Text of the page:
Blue Spruce in Distress
by Susan Clark
(Yakima, WA, USA)
We live in Yakima, Washington and replanted a young blue spruce three years ago. It has grown approximately 3 feet since. We noticed this year that it was growing pine cones. I was told that the tree is in distress when it grows cones. Is that true? And if it is in distress is there anything we can do to help it? Thank you for any help.
Producing cones simply indicates that it's reached maturity - without knowing more about the age of the tree, it's hard to know if it's because of stress, which can also promote or trigger them to grow cones. It's a survival tactic - if they feel that they aren't strong enough to thrive in a certain place, some of their progeny may have a better chance.
Things that you can do to help: if it's at all possible, cut the cones (or some of them) off so the tree can divert some of its energy back into it's own growth.
Mulch heavily with bark mulch - avoid things like straw, hay or cedar bark, which won't hold in the moisture and can also contribute to other issues like a fire hazard, and in the case of the cedar bark, this can actually hamper the growth of other trees.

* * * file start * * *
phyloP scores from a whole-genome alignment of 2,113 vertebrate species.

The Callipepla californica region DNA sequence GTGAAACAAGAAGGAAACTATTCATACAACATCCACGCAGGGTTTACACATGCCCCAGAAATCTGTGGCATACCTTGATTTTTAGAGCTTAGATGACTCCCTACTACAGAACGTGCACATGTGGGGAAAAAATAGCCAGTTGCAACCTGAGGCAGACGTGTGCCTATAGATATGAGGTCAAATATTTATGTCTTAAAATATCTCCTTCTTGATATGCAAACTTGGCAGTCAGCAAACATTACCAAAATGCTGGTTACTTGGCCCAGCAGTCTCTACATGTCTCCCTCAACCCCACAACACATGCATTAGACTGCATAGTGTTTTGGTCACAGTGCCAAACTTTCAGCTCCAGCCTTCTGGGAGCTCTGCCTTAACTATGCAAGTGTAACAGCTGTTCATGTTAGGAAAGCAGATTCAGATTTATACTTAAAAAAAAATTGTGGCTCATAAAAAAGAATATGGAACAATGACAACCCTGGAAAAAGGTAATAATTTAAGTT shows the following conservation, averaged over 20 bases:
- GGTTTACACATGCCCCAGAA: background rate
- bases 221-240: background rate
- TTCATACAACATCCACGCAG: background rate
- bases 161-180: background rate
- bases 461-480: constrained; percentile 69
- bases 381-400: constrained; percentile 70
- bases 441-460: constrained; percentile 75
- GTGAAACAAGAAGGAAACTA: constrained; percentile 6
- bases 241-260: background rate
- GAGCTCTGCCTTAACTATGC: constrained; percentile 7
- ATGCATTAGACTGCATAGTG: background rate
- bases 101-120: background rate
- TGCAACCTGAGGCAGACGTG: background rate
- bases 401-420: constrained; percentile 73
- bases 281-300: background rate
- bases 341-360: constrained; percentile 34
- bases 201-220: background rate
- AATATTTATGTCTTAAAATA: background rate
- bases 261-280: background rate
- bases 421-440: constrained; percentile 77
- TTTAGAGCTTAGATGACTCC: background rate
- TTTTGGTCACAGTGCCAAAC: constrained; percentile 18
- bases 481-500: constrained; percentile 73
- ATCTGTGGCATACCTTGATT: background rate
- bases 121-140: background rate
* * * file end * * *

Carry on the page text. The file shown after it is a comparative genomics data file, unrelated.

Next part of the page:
Install some kind of drip irrigation so you can control the amount of moisture it's getting, and supply it with enough if you get a drought situation.
Pest control is crucial; Picea are prone to Spruce Adelgid or aphids which can cause a lot of damage to the growing points before you notice, so if this is happening, apply dormant oil in the early spring before growth starts. During the growing season, you can safely spray with insecticidal soap - keep in mind that you may have to do this several times before you actually gain control. Avoid spraying any product in very hot temperatures.
Finally, when you planted this tree, is there any chance that it was root bound, in a pot? This can be a major problem with many trees; if you don't cut through some of the larger roots and also spread them out a bit, they just continue to spiral around in a circle, choking themselves off.
They may survive for a while, but eventually, they will dwindle and die.
You have no idea how many times I've dug up trees and other plants that have died from some unknown and unsuspected reason, only to find the roots are completely plugged up, and they don't stray out of that pot shaped zone.
You may want to take a sharp spade in the fall, and slice it down into the area close to the trunk of the tree in two or three places every year. This cuts off some of the roots, and they replace them with smaller and more vigorous ones, which is where they obtain their nutrients, from these fine feeder roots.
Hope that has given you some ideas of how to help your tree grow into a strong and healthy specimen.